Exactly sixty years ago this week, on March 1, 1961, President John F. Kennedy signed an executive order to establish the Peace Corps on a temporary pilot basis. Six months later, on September 22, the U.S. Congress formally authorized the agency, which to date has sent more than 240,000 American volunteers to serve in 142 countries “to promote world peace and friendship.”
This legislative background informs the first part of A Towering Task: The Story of the Peace Corps, a 2019 documentary film directed by Alana DeJoseph. Over the course of 100-plus minutes, the film chronicles the history of the agency, from its idealistic origins during the Cold War through multiple political shifts, controversies, and dramatic events in world affairs. The chronicle comes to life through what is the film’s greatest strength: its almost dizzying parade of interviewees—not only Returned Peace Corps Volunteers (RPCVs) and Peace Corps staff, but also scholars who have written about the agency, and community members and leaders in some of the diverse locations where PCVs have served worldwide.
Some of the film’s interviewees are well known, such as Maria Shriver (daughter of Sargent Shriver, the agency’s first director and President Kennedy’s brother-in-law); political figures (and RPCVs) Christopher Dodd, Joseph Kennedy III, and Donna Shalala; and Jimmy Carter, whose mother Lillian Carter and grandson Jason Carter were both RPCVs. But most are more ordinary, even if the stories they share are extraordinary in the sense of making a difference in communities around the world—whether to provide assistance in agriculture, economic development, education, environment, health, and more.
Admittedly, not all the stories in the film reflect well on the Peace Corps. There are references to investigations by ABC News, which revealed how the agency failed to protect PCVs who reported crimes or who were victims of sexual assault. Ironically, A Towering Task opens with an excerpt from another ABC News report (1965), in which Sargent Shriver answers the question, “Don’t young Americans have enough to do here at home without going overseas?” Shriver’s response is telling: “Whether working for civil rights or to combat disease and hunger here at home or abroad is irrelevant. The big thing is to be doing it someplace. These are the problems that are going to control the future.”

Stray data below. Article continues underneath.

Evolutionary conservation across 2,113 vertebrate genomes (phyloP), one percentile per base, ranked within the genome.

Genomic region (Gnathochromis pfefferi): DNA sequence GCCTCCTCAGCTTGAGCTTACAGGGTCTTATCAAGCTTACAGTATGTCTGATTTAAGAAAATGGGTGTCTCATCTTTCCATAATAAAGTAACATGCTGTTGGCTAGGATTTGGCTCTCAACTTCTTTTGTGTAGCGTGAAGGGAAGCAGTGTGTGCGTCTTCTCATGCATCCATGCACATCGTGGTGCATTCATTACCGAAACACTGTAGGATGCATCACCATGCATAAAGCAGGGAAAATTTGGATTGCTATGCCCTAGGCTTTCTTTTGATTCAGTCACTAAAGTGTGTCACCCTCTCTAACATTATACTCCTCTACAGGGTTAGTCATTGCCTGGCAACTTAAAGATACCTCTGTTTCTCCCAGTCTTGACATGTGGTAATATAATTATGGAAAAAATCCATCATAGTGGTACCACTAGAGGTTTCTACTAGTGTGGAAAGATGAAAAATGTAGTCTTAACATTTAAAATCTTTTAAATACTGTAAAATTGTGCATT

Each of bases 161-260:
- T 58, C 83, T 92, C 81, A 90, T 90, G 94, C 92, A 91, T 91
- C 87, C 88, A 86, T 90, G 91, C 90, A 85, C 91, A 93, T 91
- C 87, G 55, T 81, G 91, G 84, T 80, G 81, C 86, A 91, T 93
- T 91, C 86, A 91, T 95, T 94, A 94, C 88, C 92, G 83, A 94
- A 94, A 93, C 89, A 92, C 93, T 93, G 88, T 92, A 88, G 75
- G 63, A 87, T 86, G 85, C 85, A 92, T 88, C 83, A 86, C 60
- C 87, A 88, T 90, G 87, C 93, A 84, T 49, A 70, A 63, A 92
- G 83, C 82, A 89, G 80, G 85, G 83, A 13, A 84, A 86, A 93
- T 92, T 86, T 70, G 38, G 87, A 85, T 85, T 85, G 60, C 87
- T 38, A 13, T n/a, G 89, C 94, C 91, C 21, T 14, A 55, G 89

Of course, combating disease is very much of this particular moment. Facing the growing coronavirus pandemic in March 2020, the Peace Corps evacuated all of its volunteers for the first time ever, and is just now restarting operations in some countries.
At this pivotal moment in Peace Corps history, and to coincide with Peace Corps Week in 2021, the Smithsonian Folklife Festival is making A Towering Task available to watch any time between now and 11:59 p.m. ET, Thursday, March 4. You may register on Eventbrite to watch the film at your own convenience, or you may join our watch party on Facebook, from 5 to 6:45 p.m. on March 4. The latter takes place immediately prior to a panel discussion envisioning the future of the agency, featuring Peace Corps acting director Carol Spahn, Rayna Green, Rahama Wright, and Alana DeJoseph, all RPCVs, at 7 p.m. ET on March 4. The program is presented in partnership with the Smithsonian Cultural Vitality Program, National Peace Corps Association, and Museum of the Peace Corps Experience.
James Deutsch is a curator at the Center for Folklife and Cultural Heritage. In 2011, he curated the Folklife Festival program, Peace Corps: Fifty Years of Promoting World Peace and Friendship.